How I went from a couch potato to the Great North Run

Sweaty, buggered, no make-up, hair scraped back – this is one of my favourite photos of me.

It was taken on 8 September 2013, I was 46 and I'd just completed my first 5k race.

I was reminded of this when a friend posted a video of her running club:

(One of the leaders is my pal Emma, who runs an inspirational running blog here. Go check her out.)

I'm not a runner. I'm not a runner in the same way Mo Farah is not a sit-on-the-couch-with-a-G&T-while-bingeing-on-Chilling-Adventures-of-Sabrina-er. At school, we used to do a run around the field, which was probably a mile long, tops. I was always either last or near last, with a time double everyone else. There was a spot, about one minute after the start, where we had to turn a corner and that was my cut-off point to start walking. The idea that I could run the entire course made me laugh – this girl definitely couldn't.

That was my attitude to sport throughout school. It was a necessary evil, something I had to do by law, apparently, and I hated every minute of it. Team sports don't engender team spirit when you're last to be picked. (Well, I say picked, I mean last girl standing so the unhappy team leader has no choice but have you join them.)

Thank goodness for the encouragement and support of my teachers, telling me I could do it, cheering me on, eh?

My arse. The only feedback I ever received was Mrs X shouting at me in frustration when I dropped the netball – and she was the nicest one! She apologised afterwards, but that didn't take away the shame and horror and feeling of uselessness. I mean, even the teacher thought I was rubbish. That was compounded when Miss Y told me I didn't need to bother with hurdles come athletics season because: "I don’t think you'll like it."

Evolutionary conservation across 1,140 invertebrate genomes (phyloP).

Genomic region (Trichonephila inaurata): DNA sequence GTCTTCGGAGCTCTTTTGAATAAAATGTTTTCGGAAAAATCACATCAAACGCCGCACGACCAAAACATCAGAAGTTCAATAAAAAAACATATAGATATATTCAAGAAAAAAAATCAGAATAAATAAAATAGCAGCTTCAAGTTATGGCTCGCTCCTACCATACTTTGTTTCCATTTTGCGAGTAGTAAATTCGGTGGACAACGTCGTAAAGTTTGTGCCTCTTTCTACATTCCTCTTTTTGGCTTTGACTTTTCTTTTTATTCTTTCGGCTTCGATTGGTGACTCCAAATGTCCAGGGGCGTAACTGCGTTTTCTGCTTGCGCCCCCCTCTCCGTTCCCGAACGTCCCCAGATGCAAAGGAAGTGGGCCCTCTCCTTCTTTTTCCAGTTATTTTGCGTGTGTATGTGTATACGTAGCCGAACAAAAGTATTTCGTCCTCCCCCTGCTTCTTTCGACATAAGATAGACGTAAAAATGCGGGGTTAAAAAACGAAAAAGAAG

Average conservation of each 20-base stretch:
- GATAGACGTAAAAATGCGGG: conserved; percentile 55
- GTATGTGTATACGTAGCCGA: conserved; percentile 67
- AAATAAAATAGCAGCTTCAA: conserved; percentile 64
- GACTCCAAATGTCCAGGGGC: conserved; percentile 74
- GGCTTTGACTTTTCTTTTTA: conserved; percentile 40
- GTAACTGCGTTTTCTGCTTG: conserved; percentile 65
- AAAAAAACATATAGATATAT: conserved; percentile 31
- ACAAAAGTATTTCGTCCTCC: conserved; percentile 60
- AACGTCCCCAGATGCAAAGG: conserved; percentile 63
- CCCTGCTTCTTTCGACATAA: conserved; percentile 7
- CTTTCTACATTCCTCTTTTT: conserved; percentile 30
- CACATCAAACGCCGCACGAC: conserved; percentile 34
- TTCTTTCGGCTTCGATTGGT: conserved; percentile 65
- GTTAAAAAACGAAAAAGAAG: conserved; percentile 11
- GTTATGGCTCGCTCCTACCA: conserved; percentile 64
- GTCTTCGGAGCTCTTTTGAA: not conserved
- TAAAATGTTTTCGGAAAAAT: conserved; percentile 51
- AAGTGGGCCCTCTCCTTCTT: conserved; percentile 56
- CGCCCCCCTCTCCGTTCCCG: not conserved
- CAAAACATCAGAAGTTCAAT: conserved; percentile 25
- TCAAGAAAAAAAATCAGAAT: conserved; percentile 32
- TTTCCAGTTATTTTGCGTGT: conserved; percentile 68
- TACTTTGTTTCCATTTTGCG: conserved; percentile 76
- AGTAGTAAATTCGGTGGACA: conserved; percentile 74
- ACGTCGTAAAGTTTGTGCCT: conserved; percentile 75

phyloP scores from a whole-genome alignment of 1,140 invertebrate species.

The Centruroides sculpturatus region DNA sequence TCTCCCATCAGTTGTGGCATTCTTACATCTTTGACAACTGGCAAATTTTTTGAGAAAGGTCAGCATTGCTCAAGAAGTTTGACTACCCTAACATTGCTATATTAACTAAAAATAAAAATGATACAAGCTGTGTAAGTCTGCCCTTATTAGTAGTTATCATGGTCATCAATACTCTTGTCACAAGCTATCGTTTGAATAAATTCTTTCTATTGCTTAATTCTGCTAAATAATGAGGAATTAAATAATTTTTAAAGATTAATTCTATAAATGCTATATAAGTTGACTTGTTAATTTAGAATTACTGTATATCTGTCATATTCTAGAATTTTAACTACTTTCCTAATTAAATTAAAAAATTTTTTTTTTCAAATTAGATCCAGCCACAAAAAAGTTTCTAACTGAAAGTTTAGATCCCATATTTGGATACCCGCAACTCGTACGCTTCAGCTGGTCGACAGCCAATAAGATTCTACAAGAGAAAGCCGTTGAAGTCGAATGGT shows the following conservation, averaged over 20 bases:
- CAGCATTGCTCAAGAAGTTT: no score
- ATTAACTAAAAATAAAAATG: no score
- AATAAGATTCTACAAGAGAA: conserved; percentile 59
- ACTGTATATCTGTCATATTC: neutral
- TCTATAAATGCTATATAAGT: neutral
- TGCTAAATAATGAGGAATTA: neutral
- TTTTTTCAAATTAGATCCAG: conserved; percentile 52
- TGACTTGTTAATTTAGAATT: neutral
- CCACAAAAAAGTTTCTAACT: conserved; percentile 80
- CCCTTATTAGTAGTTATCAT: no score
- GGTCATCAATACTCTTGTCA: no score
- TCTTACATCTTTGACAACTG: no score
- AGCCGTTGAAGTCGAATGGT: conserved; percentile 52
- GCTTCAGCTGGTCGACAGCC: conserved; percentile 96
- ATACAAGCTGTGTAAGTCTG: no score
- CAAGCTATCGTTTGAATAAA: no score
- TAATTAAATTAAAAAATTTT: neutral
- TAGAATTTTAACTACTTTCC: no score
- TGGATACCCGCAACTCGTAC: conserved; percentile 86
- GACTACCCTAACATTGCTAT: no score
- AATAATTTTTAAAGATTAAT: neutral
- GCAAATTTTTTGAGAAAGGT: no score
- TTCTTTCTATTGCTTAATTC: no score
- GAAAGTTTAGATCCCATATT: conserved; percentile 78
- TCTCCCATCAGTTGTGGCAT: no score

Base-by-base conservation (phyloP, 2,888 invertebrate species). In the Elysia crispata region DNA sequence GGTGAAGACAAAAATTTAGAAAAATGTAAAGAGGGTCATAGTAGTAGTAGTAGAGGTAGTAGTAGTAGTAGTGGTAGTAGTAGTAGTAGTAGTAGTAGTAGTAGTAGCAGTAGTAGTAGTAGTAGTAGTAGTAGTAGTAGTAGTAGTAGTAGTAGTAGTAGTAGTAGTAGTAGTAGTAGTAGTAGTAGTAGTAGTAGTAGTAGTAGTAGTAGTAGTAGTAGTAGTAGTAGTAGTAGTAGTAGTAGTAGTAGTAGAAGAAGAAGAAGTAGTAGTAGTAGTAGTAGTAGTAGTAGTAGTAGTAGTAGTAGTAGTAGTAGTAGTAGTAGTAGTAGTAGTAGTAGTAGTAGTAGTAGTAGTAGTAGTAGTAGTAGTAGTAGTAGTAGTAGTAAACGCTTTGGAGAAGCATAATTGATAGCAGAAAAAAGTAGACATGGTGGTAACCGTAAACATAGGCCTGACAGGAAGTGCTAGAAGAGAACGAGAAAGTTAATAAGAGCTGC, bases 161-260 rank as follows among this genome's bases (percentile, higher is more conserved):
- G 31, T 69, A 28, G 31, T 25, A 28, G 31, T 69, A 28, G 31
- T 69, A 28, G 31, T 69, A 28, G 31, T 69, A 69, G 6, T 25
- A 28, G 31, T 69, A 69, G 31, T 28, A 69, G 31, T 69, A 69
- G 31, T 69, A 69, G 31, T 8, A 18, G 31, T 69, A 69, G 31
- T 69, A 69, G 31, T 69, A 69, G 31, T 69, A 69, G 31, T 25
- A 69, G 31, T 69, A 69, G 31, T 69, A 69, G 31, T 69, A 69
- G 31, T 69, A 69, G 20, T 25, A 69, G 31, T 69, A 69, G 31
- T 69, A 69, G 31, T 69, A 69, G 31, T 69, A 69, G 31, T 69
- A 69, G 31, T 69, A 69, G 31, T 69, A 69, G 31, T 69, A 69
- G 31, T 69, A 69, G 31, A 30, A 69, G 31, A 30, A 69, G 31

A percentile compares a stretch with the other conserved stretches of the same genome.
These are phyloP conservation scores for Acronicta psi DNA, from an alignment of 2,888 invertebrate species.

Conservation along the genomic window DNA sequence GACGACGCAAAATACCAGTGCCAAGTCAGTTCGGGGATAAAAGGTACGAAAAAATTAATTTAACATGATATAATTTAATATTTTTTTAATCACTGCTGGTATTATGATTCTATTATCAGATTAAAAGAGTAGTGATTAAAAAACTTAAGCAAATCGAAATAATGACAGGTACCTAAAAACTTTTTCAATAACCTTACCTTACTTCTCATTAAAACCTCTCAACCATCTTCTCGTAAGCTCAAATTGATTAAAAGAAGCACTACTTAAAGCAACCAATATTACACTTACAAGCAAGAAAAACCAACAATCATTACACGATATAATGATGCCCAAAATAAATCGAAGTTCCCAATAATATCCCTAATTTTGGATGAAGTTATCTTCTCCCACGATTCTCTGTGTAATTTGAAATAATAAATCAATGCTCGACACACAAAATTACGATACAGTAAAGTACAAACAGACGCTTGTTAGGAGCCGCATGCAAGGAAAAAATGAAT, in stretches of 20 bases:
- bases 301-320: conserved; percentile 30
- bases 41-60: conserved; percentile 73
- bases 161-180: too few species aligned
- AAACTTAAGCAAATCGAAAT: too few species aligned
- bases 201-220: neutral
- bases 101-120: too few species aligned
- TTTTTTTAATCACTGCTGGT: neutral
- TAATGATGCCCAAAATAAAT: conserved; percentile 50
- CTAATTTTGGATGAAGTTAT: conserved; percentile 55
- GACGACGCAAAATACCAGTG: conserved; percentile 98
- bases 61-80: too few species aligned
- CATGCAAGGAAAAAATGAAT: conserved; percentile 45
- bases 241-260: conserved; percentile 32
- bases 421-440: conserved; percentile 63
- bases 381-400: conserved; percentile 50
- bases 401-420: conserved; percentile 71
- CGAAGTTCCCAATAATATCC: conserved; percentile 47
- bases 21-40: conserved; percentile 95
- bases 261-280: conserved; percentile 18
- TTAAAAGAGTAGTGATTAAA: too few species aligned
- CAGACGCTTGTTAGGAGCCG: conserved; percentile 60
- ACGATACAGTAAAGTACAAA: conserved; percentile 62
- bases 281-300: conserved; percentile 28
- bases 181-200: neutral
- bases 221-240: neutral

I was fat and unfit and couldn't see that ever changing. Certainly I didn't feel as if my teachers thought I could change; I mean, I didn't like running, didn't like netball, didn't like hockey… a lost cause.

Then Rosemary Conley came into my life. Me and Conners, as I call her, met over a packet of Special K. Collect so many tokens and get a workout video. By this point, I'd lost some weight but more importantly, I was starting to get educated about how keeping fit is important. Yes, the women at WeightWatchers taught me more about PE than my PE teachers.

And I discovered I really enjoyed some exercise. Cheesy 80s songs, handclaps, a woman doing the easy version that I could follow and a woman doing the advanced that I could aim for. It was great – and still is: I have a Rosemary DVD that I still put on for old times sake.

My biggest push had to be joining an amazing group of women on Facebook all aiming to get fit. The group had various levels of exerciser, from the absolute beginner to a woman who can do yoga poses that make you cry. Seeing how much they got from exercising pushed me into trying a bit more and every small step got such a huge, positive response it pushed me into more and more.